What Is Microlearning And Why Does It Deliver Major Results?
Microlearning has been around, in some sense, since humans first taught one another something new. Most of us had the childhood experience of having someone older and more skilled or knowledgeable standing next to us while we tried to learn a new skill and then saying, “Not like that—like this,” and then proceeded to tell us just what we needed to know, at just the right moment.
While the concept isn’t new, its delivery and accessibility are changing the landscape of learning, from university classrooms to sales teams to skilled tradespeople working on an assembly line. Some of us still remember the first time we searched for a how-to video on YouTube and found an entire universe that held the possibility of making us capable of something unknown to us previously. How wonderful to learn in minutes how to reset a car’s oil-change light, after searching the owner’s manual to no avail. We’re suddenly aware that we’re capable of a great many things, with the right information, at just the right time.
Wikipedia, while not as useful for quickly acquiring a skill, is a wonderful source of knowledge just when we need it. Open to all. Free to all. Contributions by all. It’s rare to search for something and not find it there. Certainly, some information is wrong, and some of the connections between pieces of information are misleading, which is why some college students learn, painfully, that quoting Wikipedia isn’t acceptable in a research paper. The worlds of corporate learning and higher education require more precision and control.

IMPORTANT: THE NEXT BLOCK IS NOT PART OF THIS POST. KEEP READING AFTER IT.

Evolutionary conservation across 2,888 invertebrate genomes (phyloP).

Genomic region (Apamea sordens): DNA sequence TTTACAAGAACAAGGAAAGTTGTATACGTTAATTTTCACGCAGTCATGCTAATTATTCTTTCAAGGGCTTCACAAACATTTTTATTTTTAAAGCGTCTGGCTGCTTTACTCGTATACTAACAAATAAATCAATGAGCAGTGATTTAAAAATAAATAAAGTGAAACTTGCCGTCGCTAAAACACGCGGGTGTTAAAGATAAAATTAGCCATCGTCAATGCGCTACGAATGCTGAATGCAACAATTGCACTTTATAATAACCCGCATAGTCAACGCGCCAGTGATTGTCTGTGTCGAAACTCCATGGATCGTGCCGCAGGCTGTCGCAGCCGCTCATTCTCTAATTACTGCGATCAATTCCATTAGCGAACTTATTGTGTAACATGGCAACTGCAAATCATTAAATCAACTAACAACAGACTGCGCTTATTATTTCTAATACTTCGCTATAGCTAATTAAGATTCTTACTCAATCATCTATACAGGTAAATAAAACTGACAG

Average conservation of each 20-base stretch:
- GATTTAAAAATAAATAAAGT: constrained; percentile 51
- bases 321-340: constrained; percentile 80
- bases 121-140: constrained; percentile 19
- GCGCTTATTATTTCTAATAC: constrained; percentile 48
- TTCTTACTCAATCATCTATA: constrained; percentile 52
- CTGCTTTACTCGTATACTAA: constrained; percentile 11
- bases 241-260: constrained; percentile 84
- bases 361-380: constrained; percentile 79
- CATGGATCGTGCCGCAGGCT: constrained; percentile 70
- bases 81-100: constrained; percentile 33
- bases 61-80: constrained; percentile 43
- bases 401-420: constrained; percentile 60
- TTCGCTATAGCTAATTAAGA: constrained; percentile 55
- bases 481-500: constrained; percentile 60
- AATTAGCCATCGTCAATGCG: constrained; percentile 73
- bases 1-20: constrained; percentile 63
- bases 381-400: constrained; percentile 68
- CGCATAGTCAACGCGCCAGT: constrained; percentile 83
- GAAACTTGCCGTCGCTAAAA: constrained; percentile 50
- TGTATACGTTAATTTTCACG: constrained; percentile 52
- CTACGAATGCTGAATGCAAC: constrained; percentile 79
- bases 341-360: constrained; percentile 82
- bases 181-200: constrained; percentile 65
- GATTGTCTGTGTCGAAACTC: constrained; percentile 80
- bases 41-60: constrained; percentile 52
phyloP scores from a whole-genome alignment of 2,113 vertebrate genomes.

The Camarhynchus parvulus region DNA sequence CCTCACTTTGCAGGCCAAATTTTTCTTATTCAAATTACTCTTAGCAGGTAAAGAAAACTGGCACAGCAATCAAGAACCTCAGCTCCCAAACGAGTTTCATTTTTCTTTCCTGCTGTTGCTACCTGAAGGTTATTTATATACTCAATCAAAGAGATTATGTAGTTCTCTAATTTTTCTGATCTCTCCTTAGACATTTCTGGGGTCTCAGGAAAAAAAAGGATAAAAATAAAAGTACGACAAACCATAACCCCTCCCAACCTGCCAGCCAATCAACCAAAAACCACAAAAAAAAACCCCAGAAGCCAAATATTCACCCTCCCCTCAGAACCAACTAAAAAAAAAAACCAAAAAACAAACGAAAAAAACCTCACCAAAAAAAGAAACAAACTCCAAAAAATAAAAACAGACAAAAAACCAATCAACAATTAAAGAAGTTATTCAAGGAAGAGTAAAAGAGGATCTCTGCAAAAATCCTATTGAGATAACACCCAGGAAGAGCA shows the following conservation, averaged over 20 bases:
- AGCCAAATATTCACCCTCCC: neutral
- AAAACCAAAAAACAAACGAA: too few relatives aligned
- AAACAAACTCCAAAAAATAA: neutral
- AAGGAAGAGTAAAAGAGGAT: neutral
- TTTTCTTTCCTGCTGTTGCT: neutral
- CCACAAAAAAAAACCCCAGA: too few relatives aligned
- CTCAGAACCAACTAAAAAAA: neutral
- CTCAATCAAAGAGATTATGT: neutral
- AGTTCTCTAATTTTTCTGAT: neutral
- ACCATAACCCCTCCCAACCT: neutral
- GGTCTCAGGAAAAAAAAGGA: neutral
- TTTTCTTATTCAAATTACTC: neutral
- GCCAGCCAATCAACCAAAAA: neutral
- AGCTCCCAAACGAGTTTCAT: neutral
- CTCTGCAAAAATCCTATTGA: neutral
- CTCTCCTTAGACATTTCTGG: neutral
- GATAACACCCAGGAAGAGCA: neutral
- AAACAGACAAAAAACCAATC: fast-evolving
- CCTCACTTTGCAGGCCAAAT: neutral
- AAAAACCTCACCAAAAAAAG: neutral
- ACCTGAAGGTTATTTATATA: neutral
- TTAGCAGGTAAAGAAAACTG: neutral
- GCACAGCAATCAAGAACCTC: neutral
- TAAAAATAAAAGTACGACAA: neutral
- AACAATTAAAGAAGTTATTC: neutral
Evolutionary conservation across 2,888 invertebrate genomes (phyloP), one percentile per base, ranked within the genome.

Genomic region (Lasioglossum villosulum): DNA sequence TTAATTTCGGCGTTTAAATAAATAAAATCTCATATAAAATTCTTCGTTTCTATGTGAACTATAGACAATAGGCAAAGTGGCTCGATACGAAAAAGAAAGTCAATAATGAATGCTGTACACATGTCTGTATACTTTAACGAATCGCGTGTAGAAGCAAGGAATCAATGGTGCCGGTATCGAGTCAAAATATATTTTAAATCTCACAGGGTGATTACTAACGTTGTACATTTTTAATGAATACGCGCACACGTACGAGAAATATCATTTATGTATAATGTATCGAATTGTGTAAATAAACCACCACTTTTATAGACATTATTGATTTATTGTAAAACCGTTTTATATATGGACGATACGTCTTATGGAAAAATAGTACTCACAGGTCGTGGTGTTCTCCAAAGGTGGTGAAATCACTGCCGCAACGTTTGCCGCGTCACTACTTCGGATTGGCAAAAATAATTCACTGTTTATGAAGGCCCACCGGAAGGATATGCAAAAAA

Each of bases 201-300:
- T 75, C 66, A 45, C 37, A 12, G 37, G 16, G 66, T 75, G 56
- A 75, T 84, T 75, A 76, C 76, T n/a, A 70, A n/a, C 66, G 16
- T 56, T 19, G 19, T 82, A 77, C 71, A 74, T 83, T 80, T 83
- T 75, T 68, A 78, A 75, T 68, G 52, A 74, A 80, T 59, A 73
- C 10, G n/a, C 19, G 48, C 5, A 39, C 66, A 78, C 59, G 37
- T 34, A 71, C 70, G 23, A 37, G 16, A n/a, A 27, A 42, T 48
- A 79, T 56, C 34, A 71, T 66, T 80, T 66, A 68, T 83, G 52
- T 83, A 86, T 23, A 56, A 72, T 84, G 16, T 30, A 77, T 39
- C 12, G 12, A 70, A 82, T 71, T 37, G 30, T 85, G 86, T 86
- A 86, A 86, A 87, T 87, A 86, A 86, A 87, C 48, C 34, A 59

Microlearning isn’t limited to one specific setting. There are potentially thousands of microlearning opportunities in one-on-one training, the classroom or training room, and dozens of other settings. This article’s focus is on microlearning in the digital setting, where it can be delivered in a myriad of ways: animations, videos, more-traditional eLearning modules, interactive pdfs, infographics, podcasts, and more.
Key Characteristics To Microlearning
What does and what doesn’t qualify as microlearning is a moving target. The science, specifically applied to digital learning, is fairly new, as are the techniques. The technological changes that constantly occur make things possible that were impossible only a few months prior. But there are some key characteristics to microlearning, and we encourage you to look at them as a whole rather than as single pieces. Together, these characteristics paint a picture of microlearning in a way we hope will be useful to you and your organization.
1. Small Or Short
Short, of course, is a relative term. An hour-long presentation wouldn’t quality as microlearning. In most instances, neither would a twenty-minute eLearning module. But there’s no magic number for what should be considered microlearning. As with all learning, the length should be attuned to the learner’s needs and the organization’s goals. A good rule of thumb is that microlearning should be as short as possible without sacrificing quality or objectives. When done best, microlearning is short bursts of learning that’s useful to introduce something, reinforce something, or remind of something.
Microlearning should be right where learners need it when they need it. This may mean highly mobile. It could also mean a tablet near a workstation, from which a team member can, within a few seconds, pull the information desired. It certainly doesn’t mean making a mental note to learn something later, when the information becomes available, or waiting until the next class to learn more. The concept of on-demand is an important one for microlearning.